Posts Tagged ‘health’

I’ve been studying and practicing aromatherapy for years and have always appreciated the healing potential of plant medicine. Lately, I’ve been adding herbal remedies to my repertoire. I truly believe that the Earth provides solutions for most of what ails us, and I’m excited to be expanding my knowledge in this field.*

One of my recent and successful herbal creations has been homemade cough syrup. Making this syrup was so fun and easy! And I love having an all-natural remedy for coughing on hand (have you ever read the label on a pharmaceutical cough syrup bottle? yikes.) So, I just have to share this and spread the beauty of natural healing. Now, I think the recipes listed below are easy and fun, but I understand that not everyone wants to keep jars of medicinal herbs on hand. If this is you, be sure to scroll down to the bottom and check out my super easy version of this cough syrup.

I learned how to make this syrup during a winter wellness herbalism class at Rebecca’s Herbal Apothecary in Boulder, CO. This is a wonderful, locally owned herbal shop with a focus on quality and sustainability. I highly recommend a visit if you’re in the area. And as a side note, I also recently took an herbal aphrodisiac class at Rebecca’s, so get ready for some Valentine’s Day posts ;)

English: Promethazine-codeine cough syrup

(Photo credit: Wikipedia)


  • large pot
  • large glass/ceramic pitcher or bowl
  • glass bottles (for the syrup)
  • mesh strainer
  • muslin
  • measuring utensils (for liquid, kitchen scale)


  • dried herbs
  • water
  • liquid sweetener, such as honey
  • brandy (optional)

Ingredients can be flexible, and I’ve listed a few recipe ideas below. Basically, you’ll want to use about 2 oz. dried herbs per 4 cups of water and 2 cups of liquid sweetener. However, there is a bit of wiggle room here. If you’re unable to weigh out ounces of herbs, a general rule of thumb is 1 Tbs herbs to 1 cup water.

Most cough syrup recipes call for equal parts reduced herbal liquid and sweetener at the end of the recipe; however, if this seems too sweet and calorie-ridden, feel free to cut back on the sweetener a bit.

Adding a bit of alcohol, such as brandy or vodka, can extend the shelf life, but this is optional.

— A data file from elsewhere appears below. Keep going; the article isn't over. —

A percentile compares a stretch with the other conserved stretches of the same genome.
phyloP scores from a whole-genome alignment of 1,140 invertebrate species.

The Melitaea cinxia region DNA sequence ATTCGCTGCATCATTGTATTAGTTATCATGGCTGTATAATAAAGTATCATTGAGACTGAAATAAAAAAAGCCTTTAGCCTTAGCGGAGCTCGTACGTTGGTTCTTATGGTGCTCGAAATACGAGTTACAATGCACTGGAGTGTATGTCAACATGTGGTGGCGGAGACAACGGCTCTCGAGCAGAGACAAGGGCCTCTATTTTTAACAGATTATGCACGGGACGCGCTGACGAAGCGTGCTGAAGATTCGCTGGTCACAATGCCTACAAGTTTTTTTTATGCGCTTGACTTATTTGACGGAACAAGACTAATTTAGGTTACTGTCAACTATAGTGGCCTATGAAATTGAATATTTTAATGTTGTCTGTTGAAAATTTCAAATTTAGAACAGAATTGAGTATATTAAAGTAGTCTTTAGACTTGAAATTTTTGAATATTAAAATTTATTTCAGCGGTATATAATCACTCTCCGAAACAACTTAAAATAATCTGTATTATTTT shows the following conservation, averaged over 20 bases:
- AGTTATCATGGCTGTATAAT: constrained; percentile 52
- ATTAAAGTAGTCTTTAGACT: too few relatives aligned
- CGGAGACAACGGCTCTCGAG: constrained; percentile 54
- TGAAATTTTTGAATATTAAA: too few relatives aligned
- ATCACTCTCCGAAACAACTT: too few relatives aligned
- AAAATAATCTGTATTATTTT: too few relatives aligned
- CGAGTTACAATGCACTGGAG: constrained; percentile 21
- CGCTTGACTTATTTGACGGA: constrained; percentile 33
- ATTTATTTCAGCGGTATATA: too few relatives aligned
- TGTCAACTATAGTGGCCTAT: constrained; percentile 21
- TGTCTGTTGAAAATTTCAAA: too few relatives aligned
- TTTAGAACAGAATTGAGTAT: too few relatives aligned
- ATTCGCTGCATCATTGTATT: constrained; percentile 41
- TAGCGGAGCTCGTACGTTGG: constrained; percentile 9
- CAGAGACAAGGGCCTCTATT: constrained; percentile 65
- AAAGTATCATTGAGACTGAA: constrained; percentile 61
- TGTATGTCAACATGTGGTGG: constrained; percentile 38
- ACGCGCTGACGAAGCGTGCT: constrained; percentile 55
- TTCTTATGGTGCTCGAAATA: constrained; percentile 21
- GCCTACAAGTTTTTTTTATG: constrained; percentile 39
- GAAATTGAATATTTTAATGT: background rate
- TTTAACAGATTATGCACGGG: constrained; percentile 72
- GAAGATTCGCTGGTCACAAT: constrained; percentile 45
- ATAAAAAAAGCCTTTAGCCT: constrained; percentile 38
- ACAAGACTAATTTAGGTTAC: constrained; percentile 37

1. Place the herbs in a large pot with the water.
  2. Mark the water level (perhaps with a wooden spoon).
  3. Bring the mixture to a low boil.
  4. Simmer the mixture down to half its original amount, which is 2 cups if you’re using the ratios above (this is why you mark the original amount on the spoon!). It’s best to simmer the liquid covered, as this keeps in those valuable essential oils. However, this version also requires 2 or more hours of simmering. If you’re short on time, simmering uncovered still produces an effective brew, and your kitchen will smell amazing.
  5. Once the liquid is at the halfway mark, remove it from the heat and strain the herbs into a large glass pitcher or bowl. It’s best to use a mesh strainer lined with muslin in order to ensure that no plant particles sneak through the straining process. Leaving plant matter in your syrup will shorten the shelf life and may lead to molding. Also, using muslin allows you to squeeze out all the excess liquid and potent medicine from the herbs.
  6. Stir in the sweetener. Add brandy or vodka if desired.
  7. Pour the syrup into bottles, label, and refrigerate.

Congratulations! You’ve just made cough syrup. The syrup should keep refrigerated for about 6 months.

Suggested Herbs

There are several herbs that you can use for your cough syrup, depending on the type of cough you have and your flavor preferences. Here is a list of just a few. I’ve included a few notes on the properties of these herbs, but if you have additional questions, an easy internet search or book on herbs should provide more information.